For sample selection, we identified the total number of public (n=31) and private (n=8) schools, which offered classes from the 6th grade of Elementary School and/or High School in the municipality of Vitória de Santo Antão, in 2009. In order to obtain the required proportionality in a stratified sample, schools were organized by grades as urban public, rural public and private and randomly selected using the Randomizer program (Social Psychology Network Association, Middletown, CT, USA). The grades were defined as the study conglomerates, considering a maximum of 40 students per class.

Data were collected by nursing and nutrition professionals and students at the Federal University of Pernambuco. The entire staff was appropriately trained and monitored by the project coordinators and the study was carried out only after approval by the Institutional Review Board of the Health Sciences Center of Universidade Federal de Pernambuco (CEP/CCS/UFPE), according with Resolution 196/96 of the National Health Council-Brazil, under protocol n. 262/2009. The parents/guardians of the students received information about the project, its objectives and the procedures to be performed and signed the informed consent form.

Demographic and socioeconomic data of the participants were obtained following the recommendations of the Brazilian Institute of Geography and Statistics (IBGE),6 with the socioeconomic class classified according to Brazilian Association of Research Companies [Associação Brasileira de Empresas de Pesquisa]-ABEP,7 which divides socioeconomic classes into categories from A to E.

Weight and height were measured according to the technique recommended by Lohman et al.,8 using a Balmak® scale with capacity of up to 150kg and 100g precision, calibrated and tested by the National Institute of Metrology, Standardization and Industrial Quality [Instituto Nacional de Metrologia, Normalização e Qualidade Industrial - INMETRO] of Pernambuco. Height was measured with a stadiometer attached to the scale with a precision of 1mm and accuracy of 0.5cm.

Body mass index (BMI) was classified in percentiles according to gender and age group.9 Those with BMI<85 percentile were considered individuals without excess weight, and those with BMI≥85 percentile were classified as having excess weight (including overweight and obesity).

Waist (WC) and neck (NC) circumference measurements were obtained according to the techniques proposed by Sarah et al.10and Olubukola et al.11 These procedures were performed using a Sanny® inelastic measuring tape in duplicate, with a maximum variation of 0.1cm between the two measurements, which were repeated if this variation was exceeded. The cutoffs used for the NC analysis were those proposed by Hingorjo et al.,12 adapted for adolescents, which define as having excess weight individuals with NC>35.5cm and NC>32cm for males and females, respectively. For WC, the cutoffs used were those recommended by the International Diabetes Federation,13which identifies abdominal obesity as WC≥P90. With the measures of WC and height it was possible to calculate the waist/height ratio (WHtR), establishing as cutoff for abdominal obesity values ≥0.5.14,15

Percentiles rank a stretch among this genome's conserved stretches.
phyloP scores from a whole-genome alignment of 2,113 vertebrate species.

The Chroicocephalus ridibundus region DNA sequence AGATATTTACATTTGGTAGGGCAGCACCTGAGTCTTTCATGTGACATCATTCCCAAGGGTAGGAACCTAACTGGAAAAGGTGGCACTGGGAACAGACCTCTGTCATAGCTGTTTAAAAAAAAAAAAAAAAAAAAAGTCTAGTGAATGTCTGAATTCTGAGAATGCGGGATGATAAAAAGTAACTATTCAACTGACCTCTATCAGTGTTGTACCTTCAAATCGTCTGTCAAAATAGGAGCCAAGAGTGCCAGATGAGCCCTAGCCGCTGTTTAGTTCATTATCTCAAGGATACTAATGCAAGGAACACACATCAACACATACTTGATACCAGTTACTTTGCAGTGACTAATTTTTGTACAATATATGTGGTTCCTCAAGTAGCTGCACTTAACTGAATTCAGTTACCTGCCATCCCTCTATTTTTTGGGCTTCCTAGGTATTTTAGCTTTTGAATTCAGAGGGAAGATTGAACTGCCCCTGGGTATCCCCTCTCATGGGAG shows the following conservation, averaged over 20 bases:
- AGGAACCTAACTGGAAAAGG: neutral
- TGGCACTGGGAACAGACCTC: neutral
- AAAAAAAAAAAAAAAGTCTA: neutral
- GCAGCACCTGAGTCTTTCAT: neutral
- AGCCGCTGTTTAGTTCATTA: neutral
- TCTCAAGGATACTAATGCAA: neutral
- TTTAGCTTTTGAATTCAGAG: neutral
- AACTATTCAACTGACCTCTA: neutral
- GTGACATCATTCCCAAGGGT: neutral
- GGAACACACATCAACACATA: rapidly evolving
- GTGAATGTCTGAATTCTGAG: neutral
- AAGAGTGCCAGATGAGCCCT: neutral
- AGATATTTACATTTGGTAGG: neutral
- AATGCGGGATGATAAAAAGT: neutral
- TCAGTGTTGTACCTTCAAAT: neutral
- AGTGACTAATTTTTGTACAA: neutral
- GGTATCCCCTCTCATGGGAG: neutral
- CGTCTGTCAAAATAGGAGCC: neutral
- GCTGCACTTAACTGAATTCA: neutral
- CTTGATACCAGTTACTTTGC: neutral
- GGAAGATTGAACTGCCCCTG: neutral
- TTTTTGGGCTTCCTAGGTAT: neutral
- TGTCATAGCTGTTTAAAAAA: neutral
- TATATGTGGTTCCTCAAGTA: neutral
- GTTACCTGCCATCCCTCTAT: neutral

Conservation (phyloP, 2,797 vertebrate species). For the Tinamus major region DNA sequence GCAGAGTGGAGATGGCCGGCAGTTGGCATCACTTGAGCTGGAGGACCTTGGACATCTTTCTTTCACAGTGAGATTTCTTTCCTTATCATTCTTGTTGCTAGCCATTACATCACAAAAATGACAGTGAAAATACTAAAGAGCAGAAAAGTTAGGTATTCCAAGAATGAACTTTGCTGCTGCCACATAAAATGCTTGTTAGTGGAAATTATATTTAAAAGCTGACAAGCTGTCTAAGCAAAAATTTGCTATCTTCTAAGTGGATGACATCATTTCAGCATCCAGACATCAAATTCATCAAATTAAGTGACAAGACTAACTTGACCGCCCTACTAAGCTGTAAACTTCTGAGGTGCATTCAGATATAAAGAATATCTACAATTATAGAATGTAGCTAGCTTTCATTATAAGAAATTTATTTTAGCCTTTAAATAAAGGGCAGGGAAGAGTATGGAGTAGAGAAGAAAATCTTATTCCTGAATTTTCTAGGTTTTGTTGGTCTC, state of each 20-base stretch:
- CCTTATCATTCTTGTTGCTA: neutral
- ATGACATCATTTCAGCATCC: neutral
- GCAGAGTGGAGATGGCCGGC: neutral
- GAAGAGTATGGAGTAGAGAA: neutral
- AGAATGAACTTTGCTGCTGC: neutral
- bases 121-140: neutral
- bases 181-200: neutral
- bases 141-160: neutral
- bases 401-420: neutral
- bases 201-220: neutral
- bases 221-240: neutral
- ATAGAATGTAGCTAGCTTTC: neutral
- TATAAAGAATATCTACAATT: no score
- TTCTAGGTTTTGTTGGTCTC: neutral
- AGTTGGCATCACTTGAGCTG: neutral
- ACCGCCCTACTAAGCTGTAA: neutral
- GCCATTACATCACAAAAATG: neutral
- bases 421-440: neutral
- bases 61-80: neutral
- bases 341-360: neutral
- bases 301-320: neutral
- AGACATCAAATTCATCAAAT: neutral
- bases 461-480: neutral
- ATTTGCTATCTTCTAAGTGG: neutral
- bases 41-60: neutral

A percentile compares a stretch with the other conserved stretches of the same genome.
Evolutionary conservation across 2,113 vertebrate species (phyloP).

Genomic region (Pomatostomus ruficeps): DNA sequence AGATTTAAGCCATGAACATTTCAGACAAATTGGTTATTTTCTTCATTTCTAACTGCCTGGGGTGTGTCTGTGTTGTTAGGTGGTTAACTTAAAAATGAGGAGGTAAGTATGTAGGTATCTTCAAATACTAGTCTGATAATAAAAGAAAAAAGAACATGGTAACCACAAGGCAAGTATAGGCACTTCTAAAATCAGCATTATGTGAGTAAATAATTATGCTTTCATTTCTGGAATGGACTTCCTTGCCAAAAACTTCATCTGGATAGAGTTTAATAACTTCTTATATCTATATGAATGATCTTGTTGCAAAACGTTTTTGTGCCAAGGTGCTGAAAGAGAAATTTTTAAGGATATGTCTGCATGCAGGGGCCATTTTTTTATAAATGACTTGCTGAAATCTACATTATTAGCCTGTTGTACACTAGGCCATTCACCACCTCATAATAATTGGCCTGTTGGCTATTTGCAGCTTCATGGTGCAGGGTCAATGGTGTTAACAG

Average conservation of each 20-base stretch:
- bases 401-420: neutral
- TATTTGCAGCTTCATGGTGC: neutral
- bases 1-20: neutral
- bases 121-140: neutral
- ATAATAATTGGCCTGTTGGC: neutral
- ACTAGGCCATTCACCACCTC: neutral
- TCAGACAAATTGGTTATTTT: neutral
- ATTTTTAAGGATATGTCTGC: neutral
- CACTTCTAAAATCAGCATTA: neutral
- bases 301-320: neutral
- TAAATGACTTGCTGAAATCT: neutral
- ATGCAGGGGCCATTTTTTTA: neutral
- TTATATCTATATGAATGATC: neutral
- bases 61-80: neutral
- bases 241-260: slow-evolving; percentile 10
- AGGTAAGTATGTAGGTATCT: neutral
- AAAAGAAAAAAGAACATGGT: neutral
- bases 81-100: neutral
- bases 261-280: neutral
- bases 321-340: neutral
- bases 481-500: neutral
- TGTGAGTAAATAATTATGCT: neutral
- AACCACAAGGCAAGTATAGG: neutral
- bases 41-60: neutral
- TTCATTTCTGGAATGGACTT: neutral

To determine the level of physical activity, we used the International Physical Activity Questionnaire-IPAQ,16 being categorized as “physically active” those subjects who reported participating in at least 60 min of moderate to vigorous physical activities for five or more days a week, and as “insufficiently active” the other adolescents.

Regarding smoking and alcohol consumption, we used the version for students, translated into Portuguese, of the questionnaire proposed by the Centers for Disease Control and Prevention in its annual survey.17 Smokers were those individuals who reported they smoked at least once a week or daily in the last month, and former smokers who, at the time of the interview, were nonsmokers, but had been in the past. Alcohol use was inferred based on alcohol intake in the last 72h and the last 30 days, with risk consumption representing the intake of five doses of alcoholic beverages within a 2-h period, at least once in the last 30 days and the sensation of being drunk at least once at the same time interval.

This study assessed the consumption of risk and protective foods for CVD. For that purpose, 30 foods or food preparations were recorded through the Food Frequency Questionnaire (FFQ) and classified into five categories of frequency of consumption: F1=never; F2=less than once/week; F3=once or twice/week; F4=three to four times/week and F5=five or more times/week.

For the frequency of consumption to be treated as a quantitative variable, we used the model of the scores proposed by Fornes et al.,18 with conversion of the categories into monthly consumption frequency, assigning a weight (S) to each category of frequency. Maximum weight was defined as S5=1 for daily consumption, and the others were calculated using the equation: Sn=(1/30) [a+b/2] (with a and b being the number of days of the frequency).

Therefore, the consumption frequency scores were obtained for two food groups: